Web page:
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The optimistic close for equities witnessed last Friday looks like it will be difficult to replicate as the new trading week begins, with stocks under pressure as investors seek to rotate out of growth-correlated assets.   A double-whammy of geopolitical event risk over the weekend is one of the main culprits for the slide lower in equity futures, with escalating pro-democracy protests in Hong Kong resulting in police using tear gas and pepper spray to control the crowds.   The protests are in response to Beijing’s decision to allow fully democratic elections in 2017, with the pro-democracy camp now calling for the resignation of top officials before ending the demonstrations.   While the Chinese government has left it up to the Hong Kong police to deal with the protestors, there is growing concern that Beijing could step in with a greater amount of force is the situation doesn’t cool and they get the feeling they are starting to lose their grip on Hong Kong.   Bank branch closures and overall nervousness saw the Shanghai Comp crater by 1.9%, though the Nikkei managed to squeeze out a 0.5% gain during its session.

Less immediately relevant but still important to the weekend events was the action of the President of the Spanish region of Catalan authorizing the independence referendum for November the 9th.   While the vote is not a surprise given the close outcome of the recent Scottish election, the weeks leading up to the polls will dictate how European assets perform given how much concern there will be over the potential for an independent Catalan.   The Euro has managed to find some buying interest midway through the European session on better than expected inflation figures out of Spain and Germany, with Spain seeing a modest easing of the recent deflationary pressures.   While Catalan independence fears could keep the common-currency from witnessing a sharp rebound, the potential for inflation to be at, or near a cyclical low, will help the Euro from slipping too much further, with EURUSD pivoting around the 1.27 handle ahead of the inflation measure for the overall zone set to drop tomorrow morning.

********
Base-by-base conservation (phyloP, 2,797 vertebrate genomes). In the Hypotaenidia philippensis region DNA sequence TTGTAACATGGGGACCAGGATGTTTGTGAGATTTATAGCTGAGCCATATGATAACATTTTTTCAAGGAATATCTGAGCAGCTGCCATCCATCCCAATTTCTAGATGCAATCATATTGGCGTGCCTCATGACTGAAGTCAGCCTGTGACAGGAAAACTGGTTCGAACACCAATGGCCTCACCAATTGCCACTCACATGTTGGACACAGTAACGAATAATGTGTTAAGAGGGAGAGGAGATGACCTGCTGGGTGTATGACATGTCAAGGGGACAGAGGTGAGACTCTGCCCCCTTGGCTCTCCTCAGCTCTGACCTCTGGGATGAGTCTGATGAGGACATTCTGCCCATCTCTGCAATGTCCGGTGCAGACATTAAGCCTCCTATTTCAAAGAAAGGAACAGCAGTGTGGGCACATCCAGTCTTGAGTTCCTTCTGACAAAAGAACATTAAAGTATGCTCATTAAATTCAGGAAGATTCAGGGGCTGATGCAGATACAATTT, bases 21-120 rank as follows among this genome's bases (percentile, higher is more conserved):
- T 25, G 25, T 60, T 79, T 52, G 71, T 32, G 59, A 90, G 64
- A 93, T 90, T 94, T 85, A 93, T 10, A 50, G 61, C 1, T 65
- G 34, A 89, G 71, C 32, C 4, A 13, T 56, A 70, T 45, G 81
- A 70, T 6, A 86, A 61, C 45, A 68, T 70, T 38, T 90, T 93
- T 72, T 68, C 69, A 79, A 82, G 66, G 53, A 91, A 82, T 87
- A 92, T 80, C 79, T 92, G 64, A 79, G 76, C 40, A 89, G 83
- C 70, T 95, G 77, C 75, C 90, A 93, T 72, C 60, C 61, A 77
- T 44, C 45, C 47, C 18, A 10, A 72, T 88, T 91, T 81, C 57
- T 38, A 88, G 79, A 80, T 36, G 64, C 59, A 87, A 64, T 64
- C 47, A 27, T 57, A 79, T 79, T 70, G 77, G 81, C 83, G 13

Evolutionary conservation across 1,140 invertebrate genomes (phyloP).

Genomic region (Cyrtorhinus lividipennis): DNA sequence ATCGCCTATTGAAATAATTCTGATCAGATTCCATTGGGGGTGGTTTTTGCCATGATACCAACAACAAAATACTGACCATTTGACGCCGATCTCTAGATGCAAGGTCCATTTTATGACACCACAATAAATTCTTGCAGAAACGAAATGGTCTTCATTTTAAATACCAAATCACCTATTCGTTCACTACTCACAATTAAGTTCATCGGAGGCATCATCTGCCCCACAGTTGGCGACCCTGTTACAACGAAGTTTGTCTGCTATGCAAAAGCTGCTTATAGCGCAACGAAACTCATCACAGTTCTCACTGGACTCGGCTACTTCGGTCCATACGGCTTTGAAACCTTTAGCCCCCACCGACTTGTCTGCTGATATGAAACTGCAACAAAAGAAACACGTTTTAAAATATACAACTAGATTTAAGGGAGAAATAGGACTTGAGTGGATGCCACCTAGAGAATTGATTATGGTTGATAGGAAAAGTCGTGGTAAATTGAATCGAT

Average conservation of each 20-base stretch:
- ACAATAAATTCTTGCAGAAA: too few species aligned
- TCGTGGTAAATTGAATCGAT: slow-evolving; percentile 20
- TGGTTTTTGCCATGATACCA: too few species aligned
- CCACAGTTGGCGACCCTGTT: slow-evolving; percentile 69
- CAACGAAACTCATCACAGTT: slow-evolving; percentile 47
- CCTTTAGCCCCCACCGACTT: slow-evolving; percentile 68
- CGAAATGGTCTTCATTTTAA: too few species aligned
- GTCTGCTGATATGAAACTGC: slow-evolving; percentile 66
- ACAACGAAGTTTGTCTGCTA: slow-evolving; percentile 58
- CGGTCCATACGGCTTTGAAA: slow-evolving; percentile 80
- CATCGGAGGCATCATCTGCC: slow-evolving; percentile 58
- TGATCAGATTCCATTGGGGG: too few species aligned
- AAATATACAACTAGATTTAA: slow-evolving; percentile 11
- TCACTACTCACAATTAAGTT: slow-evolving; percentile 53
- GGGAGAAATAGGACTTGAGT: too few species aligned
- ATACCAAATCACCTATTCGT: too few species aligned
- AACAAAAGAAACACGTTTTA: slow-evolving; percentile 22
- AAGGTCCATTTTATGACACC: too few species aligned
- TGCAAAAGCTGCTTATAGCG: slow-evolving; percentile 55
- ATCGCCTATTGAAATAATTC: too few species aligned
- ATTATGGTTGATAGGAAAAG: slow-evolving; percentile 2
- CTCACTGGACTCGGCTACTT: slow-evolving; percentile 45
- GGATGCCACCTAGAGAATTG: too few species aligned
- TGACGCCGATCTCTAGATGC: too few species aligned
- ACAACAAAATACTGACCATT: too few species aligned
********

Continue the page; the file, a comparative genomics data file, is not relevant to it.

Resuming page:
The commodity currency bloc is having trouble finding willing bidders this morning, dragged lower by softer commodity prices and the beleaguered Kiwi after the Reserve Bank of New Zealand confirmed the central bank sold $521M NZD over the month of August in order to put downward pressure on its currency.   Not stopping there, New Zealand’s prime minister was quoted saying that 0.65 level against the USD would be the “Goldilocks” level for the pair, putting further pressure on the Kiwi which is down over 1% on the day and through the 0.78 mark against the greenback.   The Australian dollar has caught an offer tone in sympathy to the developments in New Zealand, though the Loonie has managed to pare its earlier losses and is heading into the North American open essentially unchanged from where trading ended last Friday.

As we head into the North American open, assets associated with risk appetite are taking a beating, with yields on US debt lower across the curve as investors search out safety.   The early round of economic data wasn’t enough to buck the overall environment, though encouraging signs showed that personal consumption spending in the US increased by 0.5% in August, while personal income was in-line with estimates at a 0.3% increase.   The FOMC’s preferred measure of inflation in the PCE index slid from 1.6% to 1.5% on an annualized basis, giving Yellen and the doves on the board a further sense of comfort inflation is still under control for the time being.  The DXY is slightly lower before the opening bell and not seeing too much reaction to the economic numbers, though Pending Home Sales are on the docket for 10:00 EST.

Further reading:

The Fed’s most important inflation figure is unable to rise

German inflation remains at 0.8% y/y in September